In the gaming world, that sentiment has almost never been true. Retro gamers, and "casual" gamers are changing this paradigm to a certain extent, but historically, newer has meant better when it comes to video games.
With the debut of Gran Turismo 5 in 2010, many believed that the most popular simulation-style racing game of all time had finally relinquished its title as the best, most advanced, mainstream sim racer. Even I, a dyed-in-the-wool GT fan, was forced to admit that Forza Motorsports 4 had caught up with the Polyphony Digital series in that generation.
Three years later, now in the midst of one of the single best Christmas-gift seasons for video games that I can recall, Gran Turismo 6 has arrived to re-light the fires of enthusiasts everywhere. It is, unquestionably, the deepest, most accurate and most entertaining iteration of the franchise to date. The question remains: is it good enough to keep loyalists from looking for kicks at the bleeding edge of technology, with a next-generation console?
Booting up Gran Turismo 6 is the gaming equivalent of grabbing your favorite old pair of jeans from the closet: looks good, instantly comfortable and very few surprises await. From time immemorial (or 1998), it seems that I have been plunking down my first credits on some form of EK Honda Civic, dialing up the guys from the Sunday Cup, and beginning the business of creating another racing career.
Booting up Gran Turismo 6 is the gaming equivalent of grabbing your favorite old pair of jeans from the closet.
Not ready to stray very far from the formula that has gotten it this far, GT6 kicks off with the same cocktail of gargantuan car and track selections with a true-to-life driving experience that we've all come to expect. There are, you'll quickly learn, more vehicles on offer (over 1,200) than any but the serially obsessed driver could ever hope to acquire and drive.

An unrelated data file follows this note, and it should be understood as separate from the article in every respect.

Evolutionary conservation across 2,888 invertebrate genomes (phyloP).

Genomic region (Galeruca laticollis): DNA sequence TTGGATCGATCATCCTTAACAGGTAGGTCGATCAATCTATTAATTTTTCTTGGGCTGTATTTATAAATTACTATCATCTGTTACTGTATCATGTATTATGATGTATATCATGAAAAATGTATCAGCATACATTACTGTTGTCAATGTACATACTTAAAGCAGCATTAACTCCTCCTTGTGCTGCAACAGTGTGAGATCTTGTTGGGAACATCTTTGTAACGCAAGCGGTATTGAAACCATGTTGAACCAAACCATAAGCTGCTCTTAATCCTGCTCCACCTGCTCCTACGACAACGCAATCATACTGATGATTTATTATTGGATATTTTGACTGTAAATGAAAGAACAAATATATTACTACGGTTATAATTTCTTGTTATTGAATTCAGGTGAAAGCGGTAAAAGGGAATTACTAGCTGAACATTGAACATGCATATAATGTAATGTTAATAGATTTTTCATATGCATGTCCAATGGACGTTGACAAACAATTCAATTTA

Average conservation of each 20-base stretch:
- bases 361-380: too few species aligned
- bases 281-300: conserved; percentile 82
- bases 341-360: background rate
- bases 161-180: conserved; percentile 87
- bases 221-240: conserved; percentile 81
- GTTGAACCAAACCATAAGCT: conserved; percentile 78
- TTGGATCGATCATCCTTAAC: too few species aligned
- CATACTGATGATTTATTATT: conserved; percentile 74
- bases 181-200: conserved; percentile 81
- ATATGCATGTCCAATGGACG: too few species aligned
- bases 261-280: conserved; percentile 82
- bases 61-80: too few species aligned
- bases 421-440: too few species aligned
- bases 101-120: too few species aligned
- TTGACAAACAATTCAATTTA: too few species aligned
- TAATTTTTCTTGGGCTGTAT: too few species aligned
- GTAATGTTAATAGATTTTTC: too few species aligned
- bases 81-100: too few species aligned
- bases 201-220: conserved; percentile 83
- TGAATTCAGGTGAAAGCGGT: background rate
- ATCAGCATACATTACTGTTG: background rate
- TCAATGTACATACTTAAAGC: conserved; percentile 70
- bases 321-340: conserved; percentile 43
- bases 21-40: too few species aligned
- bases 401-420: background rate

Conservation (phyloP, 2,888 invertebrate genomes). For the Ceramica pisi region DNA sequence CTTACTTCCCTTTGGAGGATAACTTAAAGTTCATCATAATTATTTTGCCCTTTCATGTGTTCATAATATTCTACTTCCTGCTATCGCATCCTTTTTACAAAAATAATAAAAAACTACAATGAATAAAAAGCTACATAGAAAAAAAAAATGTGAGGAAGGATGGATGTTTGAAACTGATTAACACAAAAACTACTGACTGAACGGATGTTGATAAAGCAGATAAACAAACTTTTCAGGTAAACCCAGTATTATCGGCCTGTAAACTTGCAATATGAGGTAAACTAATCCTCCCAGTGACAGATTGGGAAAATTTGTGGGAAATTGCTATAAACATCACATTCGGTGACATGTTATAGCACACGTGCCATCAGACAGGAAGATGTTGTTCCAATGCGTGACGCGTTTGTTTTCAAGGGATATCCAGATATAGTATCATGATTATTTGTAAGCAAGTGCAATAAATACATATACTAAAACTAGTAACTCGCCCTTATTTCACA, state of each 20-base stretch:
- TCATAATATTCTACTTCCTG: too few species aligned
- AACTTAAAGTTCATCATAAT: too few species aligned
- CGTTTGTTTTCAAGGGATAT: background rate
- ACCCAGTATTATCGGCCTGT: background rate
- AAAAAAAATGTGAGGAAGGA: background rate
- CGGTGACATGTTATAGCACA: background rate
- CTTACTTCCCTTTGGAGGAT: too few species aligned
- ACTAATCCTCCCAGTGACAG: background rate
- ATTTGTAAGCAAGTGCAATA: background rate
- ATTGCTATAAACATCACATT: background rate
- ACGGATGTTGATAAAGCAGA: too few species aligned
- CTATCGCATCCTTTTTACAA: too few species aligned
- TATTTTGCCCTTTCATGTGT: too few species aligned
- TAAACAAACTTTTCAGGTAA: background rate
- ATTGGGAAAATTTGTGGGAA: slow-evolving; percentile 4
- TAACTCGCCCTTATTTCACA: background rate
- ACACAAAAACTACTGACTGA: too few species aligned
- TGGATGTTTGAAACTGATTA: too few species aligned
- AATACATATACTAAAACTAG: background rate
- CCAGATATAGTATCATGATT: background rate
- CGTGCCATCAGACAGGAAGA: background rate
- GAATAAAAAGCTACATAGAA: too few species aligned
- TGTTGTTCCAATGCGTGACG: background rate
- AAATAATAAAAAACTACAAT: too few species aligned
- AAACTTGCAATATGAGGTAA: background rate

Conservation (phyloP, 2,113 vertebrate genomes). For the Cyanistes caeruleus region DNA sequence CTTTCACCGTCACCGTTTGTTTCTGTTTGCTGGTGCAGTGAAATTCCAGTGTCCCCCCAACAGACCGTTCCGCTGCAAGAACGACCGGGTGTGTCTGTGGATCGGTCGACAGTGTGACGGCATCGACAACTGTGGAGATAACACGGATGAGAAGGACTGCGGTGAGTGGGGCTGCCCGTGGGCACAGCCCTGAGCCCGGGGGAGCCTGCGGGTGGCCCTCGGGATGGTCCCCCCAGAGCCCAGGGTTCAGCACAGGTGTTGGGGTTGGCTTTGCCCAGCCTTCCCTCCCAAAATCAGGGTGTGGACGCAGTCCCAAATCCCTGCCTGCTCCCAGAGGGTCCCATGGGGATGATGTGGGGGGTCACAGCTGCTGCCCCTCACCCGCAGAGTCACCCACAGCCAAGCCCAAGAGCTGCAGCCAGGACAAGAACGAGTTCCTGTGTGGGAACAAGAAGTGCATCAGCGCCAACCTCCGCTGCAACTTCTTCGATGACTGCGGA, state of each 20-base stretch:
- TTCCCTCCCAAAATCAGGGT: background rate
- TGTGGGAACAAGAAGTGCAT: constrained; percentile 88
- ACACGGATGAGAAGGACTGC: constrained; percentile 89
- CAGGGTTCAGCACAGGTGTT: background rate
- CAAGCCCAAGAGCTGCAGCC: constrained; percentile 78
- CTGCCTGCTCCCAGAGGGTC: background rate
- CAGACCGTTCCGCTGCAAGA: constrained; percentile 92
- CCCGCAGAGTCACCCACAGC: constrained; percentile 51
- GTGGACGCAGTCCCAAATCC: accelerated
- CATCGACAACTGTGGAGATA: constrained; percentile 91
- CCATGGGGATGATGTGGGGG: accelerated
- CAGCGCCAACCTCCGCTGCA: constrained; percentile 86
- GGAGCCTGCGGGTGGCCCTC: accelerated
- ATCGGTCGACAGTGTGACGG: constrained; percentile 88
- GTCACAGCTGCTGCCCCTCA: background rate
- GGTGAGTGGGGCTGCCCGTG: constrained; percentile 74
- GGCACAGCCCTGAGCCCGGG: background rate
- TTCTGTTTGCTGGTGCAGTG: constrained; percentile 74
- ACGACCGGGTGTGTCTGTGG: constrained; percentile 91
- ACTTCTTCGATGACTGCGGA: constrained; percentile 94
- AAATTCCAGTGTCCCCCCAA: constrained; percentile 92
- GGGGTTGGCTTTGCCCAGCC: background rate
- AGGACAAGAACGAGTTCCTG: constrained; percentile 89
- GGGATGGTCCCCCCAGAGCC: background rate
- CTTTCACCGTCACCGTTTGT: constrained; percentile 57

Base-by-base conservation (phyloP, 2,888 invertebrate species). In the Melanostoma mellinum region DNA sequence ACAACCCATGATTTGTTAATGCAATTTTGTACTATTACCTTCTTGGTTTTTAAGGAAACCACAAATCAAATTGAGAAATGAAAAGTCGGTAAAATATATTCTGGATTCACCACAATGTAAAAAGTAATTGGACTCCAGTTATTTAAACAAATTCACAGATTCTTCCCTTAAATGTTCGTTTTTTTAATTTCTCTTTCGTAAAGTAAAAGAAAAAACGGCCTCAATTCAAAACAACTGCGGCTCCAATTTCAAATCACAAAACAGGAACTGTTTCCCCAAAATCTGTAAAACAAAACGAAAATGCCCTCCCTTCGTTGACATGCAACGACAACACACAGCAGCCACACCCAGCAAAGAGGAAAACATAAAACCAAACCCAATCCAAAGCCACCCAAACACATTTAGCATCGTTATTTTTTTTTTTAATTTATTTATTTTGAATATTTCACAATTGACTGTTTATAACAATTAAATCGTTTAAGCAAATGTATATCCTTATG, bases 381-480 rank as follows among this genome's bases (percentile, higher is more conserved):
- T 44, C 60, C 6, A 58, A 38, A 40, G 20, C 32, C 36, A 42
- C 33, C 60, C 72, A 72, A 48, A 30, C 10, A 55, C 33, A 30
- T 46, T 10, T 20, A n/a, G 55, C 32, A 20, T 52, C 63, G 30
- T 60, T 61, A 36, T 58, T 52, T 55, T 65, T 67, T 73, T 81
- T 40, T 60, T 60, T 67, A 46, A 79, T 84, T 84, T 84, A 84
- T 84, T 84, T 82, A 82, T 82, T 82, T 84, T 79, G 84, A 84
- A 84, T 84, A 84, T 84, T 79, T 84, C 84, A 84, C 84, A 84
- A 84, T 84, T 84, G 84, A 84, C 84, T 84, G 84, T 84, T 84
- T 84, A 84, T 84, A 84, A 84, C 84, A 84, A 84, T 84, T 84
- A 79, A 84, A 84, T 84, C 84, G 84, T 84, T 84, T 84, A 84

The track count has also jumped to include some 100 layouts at 37 locations, including 7 all new venues. I was absolutely stoked to see the inclusion of Willow Springs on the list of the new for GT6 – Big Willow is currently my favorite street course – and spots like Silverstone, Brands Hatch, Bathurst and the hillclimb at Goodwood are all brilliant inclusions as well. Oh, you can also drive on the frickin' moon, though I wouldn't recommend it more than once – the lunar rover has terrible tires.
But seriously, the sheer variety of gameplay is instantly GT6's biggest asset. I have heard and respect the opinions of those who complain that a car list bumped up by the inclusion of minor model derivatives (I count 56 flavors of Nissan Skyline/GT-R) is somewhat disingenuous, but I disagree with them. Being spoiled for choice with races and racecars is something that I really love about this game, as I do finding just the perfect vehicle with which to attack a particular series. No other title feeds abject car mania quite so well.
No other title feeds abject car mania quite so well.
A lot of the thousands of cars are accessible via good old-fashioned, hard racing work, too. Though the economy of GT6 can be pricey. While certain race wins and milestones achieved will still net you a free whip, fewer prize cars are available than in earlier versions of the game. That simply means bootstrapping funds from the sale of vehicles you've won is a slower process, and some of those multi-million-credit racecars and classic Ferraris will prove harder to attain.
As before, you can also purchase credits with real, actual American Dollars (insert your local currency here); they run $9.99 per million, or slightly cheaper if you buy in bulk. Still, the buying of credits to score a 1967 Ferrari 330 P4 would run you roughly $150 with some credits leftover. Long story short: I do not expect micro-transactions to be a big part of this game. Get to work.
Actually doing the work of racing and winning is more satisfying and believable than with any Gran Turismo title past, thanks to a refined physics model being applied. As ever, slower, lower-powered cars allow one to work up a good understanding of the new way that rubber meets road, and first dabblings with monster power machines often lead to gloriously smoking crashes before you get the touch down. I've got a '70 Dodge Challenger R/T with almost 800 horsepower that I've nicknamed "Backwards" for the direction I often end up facing in it.